“God defends those who believe, God does not love the unfaithful, ungrateful” (Quran, 22: 38)
After a tough event I was going through in my life, my sheikh, a wise man of few words, advised me to recite this verse everyday. As I started my daily recitation, all what I was thinking about was that I’m the good one, I’m among “those who believe” so God will defend me and my oppressors fall under “the unfaithful, ungrateful” and thus God does not love them. Yet, as the days went by and as I kept repeating the verse over and over again, I found myself delving deeper into the meaning… I realized that the verse wasn’t about the oppressors and the oppressive event… it wasn’t about them… it was all about me… It is about the choice I have to make, do I choose to be among “those who believe” or among “the unfaithful ungrateful”? Do I choose to be among those who God defends or among those who lose His love? The recitation my sheikh instructed me to perform was a daily heart-cleansing exercise, a compass that re-orients my intentions, my thoughts and actions towards Him alone, exalted be He.
It is that change in perspective that makes all the difference. It’s all about me and my relationship to God, exalted be He. It’s all about the choices I make, the worldview I choose to adopt and the lens through which I choose to see my world. It’s all about me… about my heart and how hard I work at purifying and cleansing it, how diligent I am in the pursuit of ihsān, spiritual excellence, in all my acts and thoughts… It is about how I choose to worship God as if I see Him, although I do not see Him, but He sees me… how I choose to walk the Path of Love and Service with the intention of only seeking God’s love and being His servant. It is not about whoever wronged me. I can’t judge them… I don’t know their motives, their intentions, their hearts… I simply don’t know… What I know, though, is that they were sent my way for a reason… they were here to teach me a lesson that, if I choose, will draw me closer to my Lord, exalted be He.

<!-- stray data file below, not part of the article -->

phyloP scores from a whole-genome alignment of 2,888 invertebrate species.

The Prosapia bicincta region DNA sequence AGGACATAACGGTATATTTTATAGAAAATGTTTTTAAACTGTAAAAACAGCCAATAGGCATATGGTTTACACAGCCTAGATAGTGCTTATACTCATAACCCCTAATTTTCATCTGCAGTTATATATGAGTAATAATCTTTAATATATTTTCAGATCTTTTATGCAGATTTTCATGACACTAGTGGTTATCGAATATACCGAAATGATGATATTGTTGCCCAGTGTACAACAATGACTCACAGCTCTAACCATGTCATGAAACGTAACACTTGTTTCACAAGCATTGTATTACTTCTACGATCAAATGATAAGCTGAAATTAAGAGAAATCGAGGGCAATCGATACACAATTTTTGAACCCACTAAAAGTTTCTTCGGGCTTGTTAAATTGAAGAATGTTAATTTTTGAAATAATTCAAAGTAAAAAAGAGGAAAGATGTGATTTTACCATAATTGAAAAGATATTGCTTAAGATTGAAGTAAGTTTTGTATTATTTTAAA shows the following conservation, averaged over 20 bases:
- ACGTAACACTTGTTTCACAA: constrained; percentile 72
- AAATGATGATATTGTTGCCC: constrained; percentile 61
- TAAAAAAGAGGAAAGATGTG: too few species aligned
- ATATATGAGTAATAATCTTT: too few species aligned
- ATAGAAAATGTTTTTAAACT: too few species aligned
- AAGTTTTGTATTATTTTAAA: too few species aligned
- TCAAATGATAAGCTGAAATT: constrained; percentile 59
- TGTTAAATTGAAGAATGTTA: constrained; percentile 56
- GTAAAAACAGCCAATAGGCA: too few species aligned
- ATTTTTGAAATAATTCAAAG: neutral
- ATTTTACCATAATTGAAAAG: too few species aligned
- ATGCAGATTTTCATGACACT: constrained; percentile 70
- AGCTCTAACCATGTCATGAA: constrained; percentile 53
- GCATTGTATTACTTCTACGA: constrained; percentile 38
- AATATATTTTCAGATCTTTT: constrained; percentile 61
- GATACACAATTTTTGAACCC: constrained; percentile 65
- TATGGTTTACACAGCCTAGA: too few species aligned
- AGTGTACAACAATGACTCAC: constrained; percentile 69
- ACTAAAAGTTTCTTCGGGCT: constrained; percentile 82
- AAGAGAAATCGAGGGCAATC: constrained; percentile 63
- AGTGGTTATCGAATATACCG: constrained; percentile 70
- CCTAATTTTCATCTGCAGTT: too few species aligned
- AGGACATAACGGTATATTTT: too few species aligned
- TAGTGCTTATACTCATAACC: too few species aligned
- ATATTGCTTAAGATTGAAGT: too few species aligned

When I asked my sheikh about forgiveness, he told me that I’m not obliged to forgive; he told me that it was my choice. Forgiveness is a praised value in our Islamic teachings, he explained, but still, it’s optional not obligatory… I could choose not to forgive, that’s my right… My wise sheikh paused for a moment, and then added, “Yet, at a certain point on our spiritual journey, we can go no further if we do not forgive.” It is then that I realized, that again, it is not about “them,” it’s not about whoever wronged me… it’s all about me and my relationship with God, exalted be He. Choosing to forgive clears the heart so it’s exclusively His, exalted be He… Choosing to forgive frees me from the chains of worldly gains… I’m seeking Him, and only Him, exalted be He… choosing to forgive shows me that I learned my lesson, I’ve grasped the wisdom embedded in my exhausting tribulation… choosing to forgive is choosing to believe that, as our Prophet teaches, “if all people gather to benefit you, they will not be able to benefit you except with that which God has fore-ordained for you; and, if all of them gather to harm you, they will not be able to afflict you with anything other than that which God has pre-destined against you… The pens had been lifted and the ink had dried up.”